The Prime Minister's Office has dismissed the blunt assessment from Canada's top soldier that the task of training Afghanistan's army would take at least five years longer than the 2011 end date the government laid out in last week's throne speech.
Gen. Rick Hillier, speaking at the end of a three-day visit to Kandahar, told reporters it will take "10 years or so" to build a national army that can defend the government against insurgents and potential external threats.
But Prime Minister Stephen Harper made the case in his Oct. 16 throne speech for a two-year extension of the military mission, saying that is what is needed to complete the training of the Afghan army and police.And we can only guess at what's coming down the pipeline next. But heck, I'll take a shot...no extension for you, Hillier!
"Our government believes this objective should be achievable by 2011," the speech said.
Foreign Affairs Minister Maxime Bernier yesterday dismissed questions in the House of Commons about the discrepancy between Harper's and Hillier's assessments. However, a spokesperson for the Prime Minister, Sandra Buckler, stuck to the early end date, saying it was "achievable" and in line with the Afghanistan Compact, the agreement drawn up between the international community and the Afghan government. In her emailed statement, Buckler did not acknowledge Hillier's comments.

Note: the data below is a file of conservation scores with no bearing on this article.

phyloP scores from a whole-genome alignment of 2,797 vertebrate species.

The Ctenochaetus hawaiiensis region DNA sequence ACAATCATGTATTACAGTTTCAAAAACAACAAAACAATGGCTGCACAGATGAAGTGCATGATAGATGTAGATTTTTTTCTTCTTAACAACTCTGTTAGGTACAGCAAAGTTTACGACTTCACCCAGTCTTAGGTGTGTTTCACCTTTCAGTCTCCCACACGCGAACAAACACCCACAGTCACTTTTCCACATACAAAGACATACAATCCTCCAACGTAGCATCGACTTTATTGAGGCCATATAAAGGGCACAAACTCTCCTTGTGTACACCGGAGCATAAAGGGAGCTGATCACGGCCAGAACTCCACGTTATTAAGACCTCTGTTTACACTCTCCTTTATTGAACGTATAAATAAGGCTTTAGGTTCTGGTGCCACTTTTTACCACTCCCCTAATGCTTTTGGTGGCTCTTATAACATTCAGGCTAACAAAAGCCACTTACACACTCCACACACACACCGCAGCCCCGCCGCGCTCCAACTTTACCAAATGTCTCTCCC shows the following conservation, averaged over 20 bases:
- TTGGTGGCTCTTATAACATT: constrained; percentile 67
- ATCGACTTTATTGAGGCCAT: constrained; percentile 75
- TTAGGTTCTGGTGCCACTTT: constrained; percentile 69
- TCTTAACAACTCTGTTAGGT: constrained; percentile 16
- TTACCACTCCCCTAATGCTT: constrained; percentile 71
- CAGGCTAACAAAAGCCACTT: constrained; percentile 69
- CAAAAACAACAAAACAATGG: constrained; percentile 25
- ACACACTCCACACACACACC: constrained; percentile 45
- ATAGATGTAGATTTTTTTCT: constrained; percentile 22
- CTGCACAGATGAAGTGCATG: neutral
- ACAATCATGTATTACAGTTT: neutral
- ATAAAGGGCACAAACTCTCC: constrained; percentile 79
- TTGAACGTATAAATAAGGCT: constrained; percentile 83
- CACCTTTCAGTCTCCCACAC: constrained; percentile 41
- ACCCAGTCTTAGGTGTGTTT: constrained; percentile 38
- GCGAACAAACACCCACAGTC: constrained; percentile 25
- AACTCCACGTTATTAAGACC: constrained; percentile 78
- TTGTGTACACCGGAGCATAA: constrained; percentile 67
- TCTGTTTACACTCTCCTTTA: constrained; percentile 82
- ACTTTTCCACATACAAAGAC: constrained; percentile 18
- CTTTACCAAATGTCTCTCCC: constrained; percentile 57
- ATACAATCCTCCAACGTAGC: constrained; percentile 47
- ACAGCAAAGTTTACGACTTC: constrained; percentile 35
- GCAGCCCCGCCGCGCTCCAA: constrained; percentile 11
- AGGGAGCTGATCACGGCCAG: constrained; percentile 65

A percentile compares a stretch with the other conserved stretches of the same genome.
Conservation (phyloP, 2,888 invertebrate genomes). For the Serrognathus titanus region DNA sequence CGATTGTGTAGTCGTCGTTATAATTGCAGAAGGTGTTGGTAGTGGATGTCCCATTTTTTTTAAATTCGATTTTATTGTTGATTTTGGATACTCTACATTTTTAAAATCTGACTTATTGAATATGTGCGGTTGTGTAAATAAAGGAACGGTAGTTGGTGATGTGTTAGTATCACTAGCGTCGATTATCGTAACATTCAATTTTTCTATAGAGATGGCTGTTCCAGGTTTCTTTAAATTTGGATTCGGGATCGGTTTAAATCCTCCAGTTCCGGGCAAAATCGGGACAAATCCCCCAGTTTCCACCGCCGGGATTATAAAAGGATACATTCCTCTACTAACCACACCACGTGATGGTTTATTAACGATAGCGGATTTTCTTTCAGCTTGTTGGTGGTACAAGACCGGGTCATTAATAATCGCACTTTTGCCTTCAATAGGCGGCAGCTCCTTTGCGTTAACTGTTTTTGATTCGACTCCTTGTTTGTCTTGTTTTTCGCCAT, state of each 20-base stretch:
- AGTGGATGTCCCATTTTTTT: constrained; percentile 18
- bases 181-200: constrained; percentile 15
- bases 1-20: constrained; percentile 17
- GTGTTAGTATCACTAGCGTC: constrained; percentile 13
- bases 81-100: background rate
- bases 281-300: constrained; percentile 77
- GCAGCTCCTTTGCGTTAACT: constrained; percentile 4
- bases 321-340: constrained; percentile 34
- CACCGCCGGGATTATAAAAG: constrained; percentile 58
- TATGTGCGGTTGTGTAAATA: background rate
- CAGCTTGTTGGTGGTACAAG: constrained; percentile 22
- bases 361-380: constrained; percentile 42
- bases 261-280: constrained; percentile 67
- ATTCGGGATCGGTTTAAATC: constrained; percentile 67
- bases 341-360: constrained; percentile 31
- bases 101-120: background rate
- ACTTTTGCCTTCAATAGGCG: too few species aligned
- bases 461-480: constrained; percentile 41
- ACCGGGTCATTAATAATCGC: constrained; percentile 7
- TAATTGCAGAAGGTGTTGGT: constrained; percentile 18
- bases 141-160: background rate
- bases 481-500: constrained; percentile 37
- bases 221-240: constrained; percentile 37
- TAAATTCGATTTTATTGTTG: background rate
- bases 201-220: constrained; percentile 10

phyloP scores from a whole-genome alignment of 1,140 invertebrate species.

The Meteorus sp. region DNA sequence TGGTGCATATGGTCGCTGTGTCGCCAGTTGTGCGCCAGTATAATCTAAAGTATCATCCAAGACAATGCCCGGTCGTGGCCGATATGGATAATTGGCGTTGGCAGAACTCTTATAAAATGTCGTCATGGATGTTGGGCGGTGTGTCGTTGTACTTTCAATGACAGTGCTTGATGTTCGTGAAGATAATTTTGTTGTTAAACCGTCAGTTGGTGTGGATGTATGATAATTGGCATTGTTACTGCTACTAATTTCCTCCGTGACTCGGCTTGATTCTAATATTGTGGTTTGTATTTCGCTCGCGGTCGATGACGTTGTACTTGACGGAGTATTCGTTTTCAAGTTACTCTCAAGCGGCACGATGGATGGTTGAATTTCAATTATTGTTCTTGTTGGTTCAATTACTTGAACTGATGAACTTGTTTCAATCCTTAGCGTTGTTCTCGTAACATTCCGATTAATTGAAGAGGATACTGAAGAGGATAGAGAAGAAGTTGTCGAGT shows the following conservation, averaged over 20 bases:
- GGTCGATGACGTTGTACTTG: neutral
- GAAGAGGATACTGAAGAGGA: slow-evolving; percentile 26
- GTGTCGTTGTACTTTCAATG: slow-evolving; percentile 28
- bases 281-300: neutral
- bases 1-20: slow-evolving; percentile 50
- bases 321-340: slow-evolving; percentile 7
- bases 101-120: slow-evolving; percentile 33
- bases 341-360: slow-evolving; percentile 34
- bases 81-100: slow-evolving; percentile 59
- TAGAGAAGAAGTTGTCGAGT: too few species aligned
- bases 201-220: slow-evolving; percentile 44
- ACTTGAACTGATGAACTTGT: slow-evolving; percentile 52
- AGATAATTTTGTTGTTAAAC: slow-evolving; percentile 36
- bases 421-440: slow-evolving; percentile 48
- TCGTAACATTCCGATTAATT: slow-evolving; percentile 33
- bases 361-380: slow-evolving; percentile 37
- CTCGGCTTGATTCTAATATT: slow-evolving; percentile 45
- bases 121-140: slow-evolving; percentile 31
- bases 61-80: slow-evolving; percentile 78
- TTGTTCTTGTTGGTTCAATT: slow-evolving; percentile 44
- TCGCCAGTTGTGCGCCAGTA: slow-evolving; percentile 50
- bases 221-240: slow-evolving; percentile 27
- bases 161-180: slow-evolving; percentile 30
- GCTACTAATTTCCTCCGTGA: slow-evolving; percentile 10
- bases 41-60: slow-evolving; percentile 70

"We have said so many times before, and will continue to emphasize (that) it will be Parliament that will ultimately decide how long our Canadian Forces will remain in Afghanistan," she wrote. (emphasis added)
2011, 2017...it's all way beyond 2009, which was the focus of the debate until the throne speech. That's quite a ground shifting that they've attempted and really, until Hillier's comments yesterday, it had escaped serious scrutiny.
And by the way, wasn't that an interesting throwaway comment by Allan Gregg last night on CBC's At Issue panel about coming polling reaction from his firm on Quebec reaction to the 2011 date...